Fig. 1. Modelled vs. observed SMB for sectors and transects over Antarctica. MAR SMB is in blue and green and observed SMB is in black. SMB values are first averaged on MAR grid cells then along a chosen grid direction or by elevation bins. Distance along the transect starts at the coast.
Here we evaluate new simulations of the polar RCM MAR forced by three reanalyses, ERA-Interim, JRA-55, and MERRA-2, for the period 1979–2015, and we compare MAR results to the last outputs of the RCM RACMO2 forced by ERA-Interim. We show that MAR and RACMO2 perform similarly well in simulating coast-to-plateau SMB gradients, and we find no significant differences in their simulated SMB when integrated over the ice sheet or its major basins. More importantly, we outline and quantify missing or underestimated processes in both RCMs. Along stake transects, we show that both models accumulate too much snow on crests, and not enough snow in valleys, as a result of drifting snow transport fluxes not included in MAR and probably underestimated in RACMO2 by a factor of 3. Our results tend to confirm that drifting snow transport and sublimation fluxes are much larger than previous model-based estimates and need to be better resolved and constrained in climate models. Sublimation of precipitating particles in low-level atmospheric layers is responsible for the significantly lower snowfall rates in MAR than in RACMO2 in katabatic channels at the ice sheet margins. Atmospheric sublimation in MAR represents 363 Gt yr−1 over the grounded ice sheet for the year 2015, which is 16 % of the simulated snowfall loaded at the ground. This estimate is consistent with a recent study based on precipitation radar observations and is more than twice as much as simulated in RACMO2 because of different time residence of precipitating particles in the atmosphere. The remaining spatial differences in snowfall are attributed to differences in advection of precipitation with snowfall particles being likely advected too far inland in MAR.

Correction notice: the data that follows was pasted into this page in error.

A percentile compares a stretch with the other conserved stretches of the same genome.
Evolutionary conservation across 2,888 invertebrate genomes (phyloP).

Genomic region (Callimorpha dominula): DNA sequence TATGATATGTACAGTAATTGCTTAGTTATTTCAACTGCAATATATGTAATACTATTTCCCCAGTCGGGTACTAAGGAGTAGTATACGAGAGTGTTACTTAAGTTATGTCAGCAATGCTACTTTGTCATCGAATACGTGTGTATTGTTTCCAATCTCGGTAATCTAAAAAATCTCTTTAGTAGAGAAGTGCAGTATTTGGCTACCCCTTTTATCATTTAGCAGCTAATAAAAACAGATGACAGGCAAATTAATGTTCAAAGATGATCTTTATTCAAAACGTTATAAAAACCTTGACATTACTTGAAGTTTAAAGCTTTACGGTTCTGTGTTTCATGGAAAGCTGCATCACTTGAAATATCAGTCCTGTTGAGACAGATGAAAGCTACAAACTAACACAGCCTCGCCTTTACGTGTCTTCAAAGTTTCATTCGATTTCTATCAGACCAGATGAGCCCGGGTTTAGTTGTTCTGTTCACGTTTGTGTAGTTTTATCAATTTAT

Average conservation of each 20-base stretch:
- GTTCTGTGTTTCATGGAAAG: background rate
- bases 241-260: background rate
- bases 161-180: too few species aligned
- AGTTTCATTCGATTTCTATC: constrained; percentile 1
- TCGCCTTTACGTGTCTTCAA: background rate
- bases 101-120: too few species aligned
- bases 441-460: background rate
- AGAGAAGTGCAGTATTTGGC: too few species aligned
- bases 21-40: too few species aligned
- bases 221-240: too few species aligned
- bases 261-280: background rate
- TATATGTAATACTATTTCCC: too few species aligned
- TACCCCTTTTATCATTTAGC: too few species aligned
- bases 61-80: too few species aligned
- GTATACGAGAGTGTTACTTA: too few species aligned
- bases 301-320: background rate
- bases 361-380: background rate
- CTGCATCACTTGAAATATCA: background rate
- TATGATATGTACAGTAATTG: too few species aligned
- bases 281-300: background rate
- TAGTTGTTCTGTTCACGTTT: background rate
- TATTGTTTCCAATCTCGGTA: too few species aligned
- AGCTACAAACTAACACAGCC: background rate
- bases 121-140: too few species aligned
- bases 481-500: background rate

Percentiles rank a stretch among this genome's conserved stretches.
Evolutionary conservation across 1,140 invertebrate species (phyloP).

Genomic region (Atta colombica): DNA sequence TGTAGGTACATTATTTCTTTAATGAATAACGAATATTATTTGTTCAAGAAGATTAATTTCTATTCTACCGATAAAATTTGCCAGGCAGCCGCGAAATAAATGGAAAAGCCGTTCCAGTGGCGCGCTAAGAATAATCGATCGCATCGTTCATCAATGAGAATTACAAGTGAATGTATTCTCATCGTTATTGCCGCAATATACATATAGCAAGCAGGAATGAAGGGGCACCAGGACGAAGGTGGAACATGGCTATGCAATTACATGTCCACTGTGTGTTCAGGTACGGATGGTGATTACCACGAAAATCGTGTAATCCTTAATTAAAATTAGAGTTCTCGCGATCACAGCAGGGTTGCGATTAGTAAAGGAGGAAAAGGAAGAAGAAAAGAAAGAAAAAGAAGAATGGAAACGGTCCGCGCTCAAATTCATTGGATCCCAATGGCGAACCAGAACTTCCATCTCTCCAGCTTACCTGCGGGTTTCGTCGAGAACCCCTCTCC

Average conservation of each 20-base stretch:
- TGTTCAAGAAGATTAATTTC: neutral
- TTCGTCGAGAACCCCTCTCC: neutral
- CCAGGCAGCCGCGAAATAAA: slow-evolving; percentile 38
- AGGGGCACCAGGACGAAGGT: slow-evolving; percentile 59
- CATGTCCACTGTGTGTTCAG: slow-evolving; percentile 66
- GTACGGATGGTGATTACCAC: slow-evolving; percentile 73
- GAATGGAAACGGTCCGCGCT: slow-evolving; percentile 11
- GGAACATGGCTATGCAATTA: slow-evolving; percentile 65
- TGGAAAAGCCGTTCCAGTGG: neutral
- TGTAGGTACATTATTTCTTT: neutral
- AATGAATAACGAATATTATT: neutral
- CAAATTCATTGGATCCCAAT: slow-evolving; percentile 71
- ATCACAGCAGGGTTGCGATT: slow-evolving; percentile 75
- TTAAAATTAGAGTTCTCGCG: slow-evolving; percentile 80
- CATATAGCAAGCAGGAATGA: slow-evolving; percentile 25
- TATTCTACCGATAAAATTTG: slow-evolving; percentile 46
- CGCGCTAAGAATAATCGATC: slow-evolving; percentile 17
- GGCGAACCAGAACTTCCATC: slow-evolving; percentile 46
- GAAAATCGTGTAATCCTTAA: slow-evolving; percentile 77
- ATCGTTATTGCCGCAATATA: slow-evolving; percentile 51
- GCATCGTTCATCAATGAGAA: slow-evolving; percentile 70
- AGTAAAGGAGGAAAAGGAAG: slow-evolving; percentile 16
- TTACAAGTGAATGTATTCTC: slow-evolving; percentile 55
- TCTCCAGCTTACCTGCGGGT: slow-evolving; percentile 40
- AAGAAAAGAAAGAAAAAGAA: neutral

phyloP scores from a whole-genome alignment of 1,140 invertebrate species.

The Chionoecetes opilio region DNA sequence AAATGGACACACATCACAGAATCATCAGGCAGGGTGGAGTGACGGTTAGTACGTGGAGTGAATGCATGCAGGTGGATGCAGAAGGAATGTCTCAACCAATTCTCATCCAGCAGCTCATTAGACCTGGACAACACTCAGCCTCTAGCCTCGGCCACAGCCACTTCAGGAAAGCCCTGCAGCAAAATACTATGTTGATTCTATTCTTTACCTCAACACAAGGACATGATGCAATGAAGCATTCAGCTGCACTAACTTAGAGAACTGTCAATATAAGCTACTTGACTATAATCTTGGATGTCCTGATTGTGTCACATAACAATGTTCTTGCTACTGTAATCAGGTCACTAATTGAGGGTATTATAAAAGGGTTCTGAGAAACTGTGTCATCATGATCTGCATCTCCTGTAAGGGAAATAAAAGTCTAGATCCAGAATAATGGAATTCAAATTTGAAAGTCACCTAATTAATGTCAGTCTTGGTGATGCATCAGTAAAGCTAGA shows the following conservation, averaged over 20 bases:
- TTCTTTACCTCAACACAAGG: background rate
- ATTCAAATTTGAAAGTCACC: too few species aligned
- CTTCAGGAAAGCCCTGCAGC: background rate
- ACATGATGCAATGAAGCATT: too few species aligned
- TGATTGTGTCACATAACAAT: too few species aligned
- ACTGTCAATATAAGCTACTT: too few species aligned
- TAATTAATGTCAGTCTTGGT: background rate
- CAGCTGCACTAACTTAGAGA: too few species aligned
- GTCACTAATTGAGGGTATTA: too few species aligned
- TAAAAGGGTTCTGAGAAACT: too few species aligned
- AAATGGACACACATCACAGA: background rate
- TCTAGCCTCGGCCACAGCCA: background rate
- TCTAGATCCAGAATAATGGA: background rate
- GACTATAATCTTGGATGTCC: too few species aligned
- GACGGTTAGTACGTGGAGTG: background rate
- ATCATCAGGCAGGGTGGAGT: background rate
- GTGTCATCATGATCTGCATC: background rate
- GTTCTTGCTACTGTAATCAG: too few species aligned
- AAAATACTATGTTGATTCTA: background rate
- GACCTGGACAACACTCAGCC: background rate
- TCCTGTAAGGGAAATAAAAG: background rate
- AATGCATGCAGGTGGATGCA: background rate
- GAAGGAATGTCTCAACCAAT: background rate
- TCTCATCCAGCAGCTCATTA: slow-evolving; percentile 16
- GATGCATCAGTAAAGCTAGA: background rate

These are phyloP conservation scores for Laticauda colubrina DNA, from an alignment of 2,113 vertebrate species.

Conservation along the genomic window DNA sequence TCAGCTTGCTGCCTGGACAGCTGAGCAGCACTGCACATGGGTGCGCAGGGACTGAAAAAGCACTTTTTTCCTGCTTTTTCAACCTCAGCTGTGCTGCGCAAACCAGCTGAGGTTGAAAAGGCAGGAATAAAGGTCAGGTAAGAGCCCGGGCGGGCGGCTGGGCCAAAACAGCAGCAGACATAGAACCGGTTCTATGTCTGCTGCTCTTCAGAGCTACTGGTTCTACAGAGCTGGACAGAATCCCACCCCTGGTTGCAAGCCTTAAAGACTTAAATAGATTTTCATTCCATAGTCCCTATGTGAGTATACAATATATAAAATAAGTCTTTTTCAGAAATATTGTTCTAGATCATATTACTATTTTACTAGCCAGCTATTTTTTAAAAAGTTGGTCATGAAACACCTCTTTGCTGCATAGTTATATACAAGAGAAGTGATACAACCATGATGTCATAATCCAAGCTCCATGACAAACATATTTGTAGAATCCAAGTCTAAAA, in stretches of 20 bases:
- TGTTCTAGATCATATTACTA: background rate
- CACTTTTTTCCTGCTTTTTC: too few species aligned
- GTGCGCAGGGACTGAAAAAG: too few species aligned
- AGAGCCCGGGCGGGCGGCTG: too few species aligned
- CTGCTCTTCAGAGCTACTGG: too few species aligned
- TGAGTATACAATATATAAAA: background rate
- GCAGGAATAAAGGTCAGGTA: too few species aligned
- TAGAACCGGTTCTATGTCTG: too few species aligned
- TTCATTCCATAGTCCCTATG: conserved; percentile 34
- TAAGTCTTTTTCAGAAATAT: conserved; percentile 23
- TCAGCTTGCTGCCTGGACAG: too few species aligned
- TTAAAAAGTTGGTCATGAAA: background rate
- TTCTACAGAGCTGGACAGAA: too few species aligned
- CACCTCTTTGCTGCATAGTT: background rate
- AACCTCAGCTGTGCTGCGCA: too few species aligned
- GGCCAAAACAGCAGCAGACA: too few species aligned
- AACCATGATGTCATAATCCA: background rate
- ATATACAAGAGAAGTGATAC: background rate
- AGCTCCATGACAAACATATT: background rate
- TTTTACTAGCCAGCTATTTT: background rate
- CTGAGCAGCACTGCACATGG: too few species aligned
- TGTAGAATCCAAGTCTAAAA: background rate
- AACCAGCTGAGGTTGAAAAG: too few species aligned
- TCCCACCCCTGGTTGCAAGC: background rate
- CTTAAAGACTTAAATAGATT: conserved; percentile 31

Authors : C. Agosta, C. Amory, C. Kittel, A. Orsi, V. Favier, H. Gallée, M.R. van den Broeke, J.T.M. Lenaerts, J.M. van Wessem, W.J. van de Berg, and X. Fettweis.